Holly Willmarth

“Make time for date nights.” Todd and I have heard this bit of marriage advice over and over, but we’re terrible at it. We always have been, even when we were actually dating. We work opposite schedules, and we’re great at letting chores intrude on time that was supposed to be sacred. Todd kept a log of stuff we did together when we first met. It’s really sweet to read now as we approach our fifth anniversary, but there are plenty of entries like this: “Met with Realtor. Spread 5 cubic yards of topsoil. Rented dumpster.”

In any case, we were excited when another couple invited us to join them last week for a play, ’Til Death: A Marriage Musical. The story is a collision of two couples, one married for years and on the brink of breaking up, the other honeymooning and sappily starry-eyed. The music is great (thanks, Michael Pearce Donley), and the rapid-fire jokes poke fun at Disney movies, Lord of the Rings fanatics, online dating profiles and natural-foodies. The production has a large dose of wisdom along with the humor, and it offers relationship advice (make those date nights a priority) without preaching. As we left, we found ourselves talking about marriage, which led me to e-mail couples from church to ask their advice and favorite books for engaged or married couples.

We’ll share some responses this week and more in a later post. Enjoy. And if you want to laugh really hard at the phrase “goat placenta” and hear love songs composed in Tolkien-esque languages, go see ’Til Death. It’s playing just a few more shows this week and next at the Art House North in St. Paul. http://www.brownpapertickets.com/event/959172.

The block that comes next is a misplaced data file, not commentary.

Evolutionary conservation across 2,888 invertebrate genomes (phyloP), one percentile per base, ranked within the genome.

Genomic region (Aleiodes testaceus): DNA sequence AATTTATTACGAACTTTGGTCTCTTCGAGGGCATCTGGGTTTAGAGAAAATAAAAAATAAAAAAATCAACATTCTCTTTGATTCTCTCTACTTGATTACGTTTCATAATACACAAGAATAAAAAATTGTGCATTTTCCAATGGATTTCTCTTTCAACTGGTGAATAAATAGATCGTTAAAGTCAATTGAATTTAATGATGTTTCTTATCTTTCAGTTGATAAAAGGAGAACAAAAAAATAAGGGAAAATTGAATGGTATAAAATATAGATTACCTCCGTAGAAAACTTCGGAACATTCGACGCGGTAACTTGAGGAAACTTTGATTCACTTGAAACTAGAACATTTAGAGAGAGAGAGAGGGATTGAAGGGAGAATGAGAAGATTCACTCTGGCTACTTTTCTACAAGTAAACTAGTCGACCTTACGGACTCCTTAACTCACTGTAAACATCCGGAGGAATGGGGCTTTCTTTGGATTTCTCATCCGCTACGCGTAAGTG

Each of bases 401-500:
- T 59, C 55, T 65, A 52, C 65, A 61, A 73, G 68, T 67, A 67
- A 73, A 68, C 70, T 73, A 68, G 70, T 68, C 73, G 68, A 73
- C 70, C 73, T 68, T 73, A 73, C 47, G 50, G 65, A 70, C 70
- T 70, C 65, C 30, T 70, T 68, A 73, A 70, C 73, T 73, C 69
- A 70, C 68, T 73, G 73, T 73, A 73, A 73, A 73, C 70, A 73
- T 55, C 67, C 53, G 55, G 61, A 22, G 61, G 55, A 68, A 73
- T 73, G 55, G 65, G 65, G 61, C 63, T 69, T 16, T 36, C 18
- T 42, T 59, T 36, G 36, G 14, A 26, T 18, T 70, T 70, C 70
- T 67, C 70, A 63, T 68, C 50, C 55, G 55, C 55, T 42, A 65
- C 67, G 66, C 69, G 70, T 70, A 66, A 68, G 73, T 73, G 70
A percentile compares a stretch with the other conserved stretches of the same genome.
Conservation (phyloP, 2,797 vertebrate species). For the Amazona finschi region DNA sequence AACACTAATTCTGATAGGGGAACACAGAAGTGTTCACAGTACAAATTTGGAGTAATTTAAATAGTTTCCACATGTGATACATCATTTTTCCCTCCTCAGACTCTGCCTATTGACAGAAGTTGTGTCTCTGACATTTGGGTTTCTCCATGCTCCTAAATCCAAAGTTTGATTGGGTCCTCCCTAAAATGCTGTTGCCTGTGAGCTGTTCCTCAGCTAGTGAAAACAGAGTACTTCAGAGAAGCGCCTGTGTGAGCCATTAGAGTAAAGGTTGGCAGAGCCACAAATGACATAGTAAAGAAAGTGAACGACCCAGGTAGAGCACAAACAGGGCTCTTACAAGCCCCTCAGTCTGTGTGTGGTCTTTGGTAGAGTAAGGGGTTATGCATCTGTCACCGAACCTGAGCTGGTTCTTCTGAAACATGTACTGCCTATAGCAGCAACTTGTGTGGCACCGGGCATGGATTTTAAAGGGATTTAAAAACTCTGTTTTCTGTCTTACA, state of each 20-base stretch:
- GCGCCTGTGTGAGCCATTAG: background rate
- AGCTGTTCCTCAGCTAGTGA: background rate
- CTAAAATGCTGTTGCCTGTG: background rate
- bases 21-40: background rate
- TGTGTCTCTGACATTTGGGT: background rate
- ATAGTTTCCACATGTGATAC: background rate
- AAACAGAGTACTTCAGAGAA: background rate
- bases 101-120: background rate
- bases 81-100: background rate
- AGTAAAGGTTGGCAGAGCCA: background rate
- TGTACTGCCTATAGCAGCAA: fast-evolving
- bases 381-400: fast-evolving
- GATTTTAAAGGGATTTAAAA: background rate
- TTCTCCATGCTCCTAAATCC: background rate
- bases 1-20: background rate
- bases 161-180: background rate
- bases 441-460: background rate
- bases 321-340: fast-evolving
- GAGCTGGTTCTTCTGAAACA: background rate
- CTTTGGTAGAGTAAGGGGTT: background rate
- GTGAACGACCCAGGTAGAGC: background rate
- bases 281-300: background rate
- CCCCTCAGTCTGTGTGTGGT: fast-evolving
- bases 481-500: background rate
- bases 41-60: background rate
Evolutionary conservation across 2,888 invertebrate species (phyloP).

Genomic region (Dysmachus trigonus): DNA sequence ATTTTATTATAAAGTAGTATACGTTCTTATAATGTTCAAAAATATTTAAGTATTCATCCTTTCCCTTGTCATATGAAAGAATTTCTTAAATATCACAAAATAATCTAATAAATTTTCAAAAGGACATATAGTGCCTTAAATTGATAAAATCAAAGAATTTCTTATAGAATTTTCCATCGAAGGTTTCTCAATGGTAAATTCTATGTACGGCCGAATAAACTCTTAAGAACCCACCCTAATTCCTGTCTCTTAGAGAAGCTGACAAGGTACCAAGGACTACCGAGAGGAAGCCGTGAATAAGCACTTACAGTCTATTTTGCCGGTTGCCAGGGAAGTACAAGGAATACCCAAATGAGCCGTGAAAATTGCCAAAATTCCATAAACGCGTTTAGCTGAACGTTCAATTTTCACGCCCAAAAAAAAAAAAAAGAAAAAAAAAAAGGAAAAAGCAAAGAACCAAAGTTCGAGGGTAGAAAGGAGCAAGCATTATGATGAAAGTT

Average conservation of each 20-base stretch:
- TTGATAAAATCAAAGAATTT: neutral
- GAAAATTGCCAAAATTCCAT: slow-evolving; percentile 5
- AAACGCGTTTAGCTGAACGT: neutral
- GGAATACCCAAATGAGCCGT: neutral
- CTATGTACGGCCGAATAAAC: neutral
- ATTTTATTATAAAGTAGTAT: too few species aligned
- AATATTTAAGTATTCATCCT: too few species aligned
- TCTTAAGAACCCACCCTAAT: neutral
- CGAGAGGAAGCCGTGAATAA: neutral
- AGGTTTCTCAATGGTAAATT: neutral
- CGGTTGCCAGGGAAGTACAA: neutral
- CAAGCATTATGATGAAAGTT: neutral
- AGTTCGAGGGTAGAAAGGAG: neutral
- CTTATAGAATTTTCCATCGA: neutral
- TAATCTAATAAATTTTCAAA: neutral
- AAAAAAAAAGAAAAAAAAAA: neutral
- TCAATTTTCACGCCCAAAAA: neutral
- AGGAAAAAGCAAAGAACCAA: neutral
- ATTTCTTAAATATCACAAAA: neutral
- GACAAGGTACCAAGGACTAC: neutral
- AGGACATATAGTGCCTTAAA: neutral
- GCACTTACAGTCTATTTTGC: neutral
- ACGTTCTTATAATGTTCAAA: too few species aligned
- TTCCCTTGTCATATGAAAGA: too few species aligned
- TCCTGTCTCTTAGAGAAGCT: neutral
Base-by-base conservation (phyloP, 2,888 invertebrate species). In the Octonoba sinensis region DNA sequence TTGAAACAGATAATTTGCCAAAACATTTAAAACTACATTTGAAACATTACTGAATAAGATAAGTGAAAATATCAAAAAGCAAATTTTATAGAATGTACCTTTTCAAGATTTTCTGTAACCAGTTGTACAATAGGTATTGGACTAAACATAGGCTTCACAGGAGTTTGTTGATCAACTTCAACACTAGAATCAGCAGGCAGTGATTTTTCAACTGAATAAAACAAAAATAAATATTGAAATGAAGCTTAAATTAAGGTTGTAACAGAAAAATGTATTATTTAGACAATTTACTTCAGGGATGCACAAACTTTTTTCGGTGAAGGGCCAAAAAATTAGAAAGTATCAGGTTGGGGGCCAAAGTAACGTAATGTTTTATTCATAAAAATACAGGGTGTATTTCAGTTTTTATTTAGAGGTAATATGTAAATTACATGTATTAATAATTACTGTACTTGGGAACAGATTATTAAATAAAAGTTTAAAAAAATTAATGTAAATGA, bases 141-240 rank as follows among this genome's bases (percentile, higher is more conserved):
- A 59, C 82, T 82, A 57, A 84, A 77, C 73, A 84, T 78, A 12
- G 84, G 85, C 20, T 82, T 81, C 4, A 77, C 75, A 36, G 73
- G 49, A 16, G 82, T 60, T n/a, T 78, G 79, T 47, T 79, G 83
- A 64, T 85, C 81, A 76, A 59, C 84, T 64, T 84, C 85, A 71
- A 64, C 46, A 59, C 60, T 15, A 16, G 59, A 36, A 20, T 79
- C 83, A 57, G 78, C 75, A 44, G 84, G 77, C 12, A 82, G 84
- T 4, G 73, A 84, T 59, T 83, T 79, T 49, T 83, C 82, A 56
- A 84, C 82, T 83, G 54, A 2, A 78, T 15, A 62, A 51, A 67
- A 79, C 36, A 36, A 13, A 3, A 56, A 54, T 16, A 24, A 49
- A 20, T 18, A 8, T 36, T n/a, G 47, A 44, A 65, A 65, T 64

Thoughts from Pastor Nathan and Stephanie Dickerson, married nearly 15 years.  



  1. Pay attention to your family of origin.

When I first got married I did not realize how much my own parents’ marriage would shape my expectations of our relationship. I am often not even conscious of having these expectations, but they are certainly present in my marriage. So, what I have come to learn is that I need to pay attention to where I have come from, but I also need to be willing to “leave & cleave” by consciously allowing our relationship to be different from the one modeled by my parents.

  1. Own your stuff!

Another big thing that I have learned is to apologize for what I have contributed to our conflicts, and to not qualify my apologies with excuses (i.e. “I am sorry for… but you did…” Instead, I need to own what I have done, without excuses. I have learned that when I do this, it really helps to lower the temperature in our conflicts, and it helps us to move toward resolving our fights much more quickly.

And from Stephanie:

  1. Don’t be embarrassed or ashamed to ask for help when you are struggling in your marriage.  I made this mistake early in our marriage and wish I hadn’t!
  2. Don’t put your marriage on autopilot. It will not thrive or survive if you do — another mistake I made when we started having children!


Also, these books have helped us tremendously:

The Meaning of Marriage by Timothy Keller and Sacred Marriage by Gary Thomas.

* Both books do a great job revealing just how much we have absorbed the cultural expectations and assumptions about marriage and how God has a different purpose for marriage.

Fighting for Your Marriage by Howard Markman, Scott Stanley & Susan Blumberg

* This book is super practical — especially in addressing communication patterns (we laughed out loud at how accurately they depict the way couples argue), conflict, problem solving, and physical intimacy.